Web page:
Re: those clockwork P2 Alfa Romeos… At a very tender age I was at a certain boarding-school in the North-West, where we were allowed to send for Gamages’ Christmas catalogue. Our selected purchases arrived in two large packing-cases, towards the end of the Winter term. One lived for nothing else but that day—even forgot cracked chilblains for a time!
It was everyone’s dream—in our particular coterie, at any rate—to have one of the P2 Alfa Romeos„ which were advertised as, such and sported the Alfa badge on the radiator and the Quadriloglio on the bonnet ; they cost 25s. This must have been some time between 1924 and 1927. Two of my fortunate colleagues got them and everyone else was emerald-green with envy.
25s. was quite beyond the rest of us and I spent many hours deciding between a Renault “Torpedo” and a 5 CV Citroen “Cloverleaf” at around 7s. 6d. to 10s. each. These were fairly accurately scaled and some 12 to 15 in. long. (One notes that all the scale models appear to have been Continentals—mostly French—in those days.) They could be steered, but not as nicely as the Alfa, which had a proper rack-and-pinion. I finally plumped for the Citroen—finished in canary-yellow, with black wings and wheels (“disc”, of course, as opposed to the Alfa’s very pretty “wires”) and tan upholstery; the screen was of transparent mica ( ?), in a metal frame, and could be opened. The Renaults were a sober dark blue or green and, to my chagrin, proved considerably faster that the Citroens. The Alfas, incidentally, were the quickest of the lot and won all the subsequent “Grands Prix”, even beating an artillery-wheeled Panhard -Lavassor limousine (!),which had a surprising turn of speed.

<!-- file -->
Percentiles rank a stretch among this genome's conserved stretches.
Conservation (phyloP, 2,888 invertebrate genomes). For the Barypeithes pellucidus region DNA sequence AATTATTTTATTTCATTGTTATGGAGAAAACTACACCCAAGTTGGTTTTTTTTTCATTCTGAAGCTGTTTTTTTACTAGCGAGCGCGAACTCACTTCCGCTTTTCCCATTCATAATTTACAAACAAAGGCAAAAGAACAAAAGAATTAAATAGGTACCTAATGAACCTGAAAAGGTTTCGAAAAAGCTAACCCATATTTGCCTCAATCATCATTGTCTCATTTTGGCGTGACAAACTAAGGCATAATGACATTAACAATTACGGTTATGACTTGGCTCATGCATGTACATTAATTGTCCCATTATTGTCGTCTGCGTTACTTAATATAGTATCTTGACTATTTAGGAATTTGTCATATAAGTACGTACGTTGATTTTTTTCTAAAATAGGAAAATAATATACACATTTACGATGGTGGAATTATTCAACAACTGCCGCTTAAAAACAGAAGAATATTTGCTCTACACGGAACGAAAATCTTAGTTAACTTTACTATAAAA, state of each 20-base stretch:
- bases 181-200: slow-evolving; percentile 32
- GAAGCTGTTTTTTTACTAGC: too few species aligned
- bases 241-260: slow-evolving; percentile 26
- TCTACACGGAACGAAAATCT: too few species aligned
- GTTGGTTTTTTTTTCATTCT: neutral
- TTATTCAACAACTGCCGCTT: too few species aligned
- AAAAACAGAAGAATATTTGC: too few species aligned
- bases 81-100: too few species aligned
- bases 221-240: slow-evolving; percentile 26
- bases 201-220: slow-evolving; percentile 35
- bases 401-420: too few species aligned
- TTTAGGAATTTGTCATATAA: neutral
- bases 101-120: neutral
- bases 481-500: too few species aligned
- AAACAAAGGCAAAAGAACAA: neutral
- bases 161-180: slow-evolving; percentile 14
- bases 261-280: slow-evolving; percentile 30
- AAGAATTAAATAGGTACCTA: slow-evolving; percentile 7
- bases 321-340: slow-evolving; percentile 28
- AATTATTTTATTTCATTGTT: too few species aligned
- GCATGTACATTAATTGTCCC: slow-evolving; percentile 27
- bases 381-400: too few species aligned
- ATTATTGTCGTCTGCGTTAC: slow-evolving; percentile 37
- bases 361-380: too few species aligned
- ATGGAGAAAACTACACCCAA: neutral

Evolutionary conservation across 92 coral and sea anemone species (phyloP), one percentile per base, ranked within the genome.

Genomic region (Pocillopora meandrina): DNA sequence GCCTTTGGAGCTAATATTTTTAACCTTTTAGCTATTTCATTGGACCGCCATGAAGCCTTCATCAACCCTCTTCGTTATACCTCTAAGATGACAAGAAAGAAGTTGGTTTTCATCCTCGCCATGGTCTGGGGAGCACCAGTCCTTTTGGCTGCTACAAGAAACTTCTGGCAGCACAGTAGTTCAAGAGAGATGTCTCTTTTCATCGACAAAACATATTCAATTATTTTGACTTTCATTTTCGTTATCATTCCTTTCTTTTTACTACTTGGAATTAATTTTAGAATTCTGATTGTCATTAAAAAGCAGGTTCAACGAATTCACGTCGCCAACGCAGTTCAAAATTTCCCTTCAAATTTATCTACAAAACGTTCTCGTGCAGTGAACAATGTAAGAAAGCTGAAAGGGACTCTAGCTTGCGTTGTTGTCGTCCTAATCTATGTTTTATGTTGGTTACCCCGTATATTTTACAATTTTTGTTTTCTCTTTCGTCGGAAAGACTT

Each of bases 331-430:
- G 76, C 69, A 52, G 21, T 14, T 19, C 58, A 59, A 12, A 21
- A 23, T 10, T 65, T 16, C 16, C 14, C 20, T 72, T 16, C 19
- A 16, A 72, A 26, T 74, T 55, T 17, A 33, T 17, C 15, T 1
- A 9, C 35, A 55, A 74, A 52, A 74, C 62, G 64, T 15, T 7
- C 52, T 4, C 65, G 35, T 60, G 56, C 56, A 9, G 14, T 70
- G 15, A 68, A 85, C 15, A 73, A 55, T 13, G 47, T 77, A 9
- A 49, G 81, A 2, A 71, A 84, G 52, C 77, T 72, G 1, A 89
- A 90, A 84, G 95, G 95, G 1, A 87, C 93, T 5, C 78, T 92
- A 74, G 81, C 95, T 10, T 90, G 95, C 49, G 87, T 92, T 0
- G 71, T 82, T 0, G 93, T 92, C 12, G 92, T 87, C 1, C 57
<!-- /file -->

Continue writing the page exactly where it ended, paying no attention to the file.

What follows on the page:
As you say, Sir—Happy Days!
Betley, R.H. Canter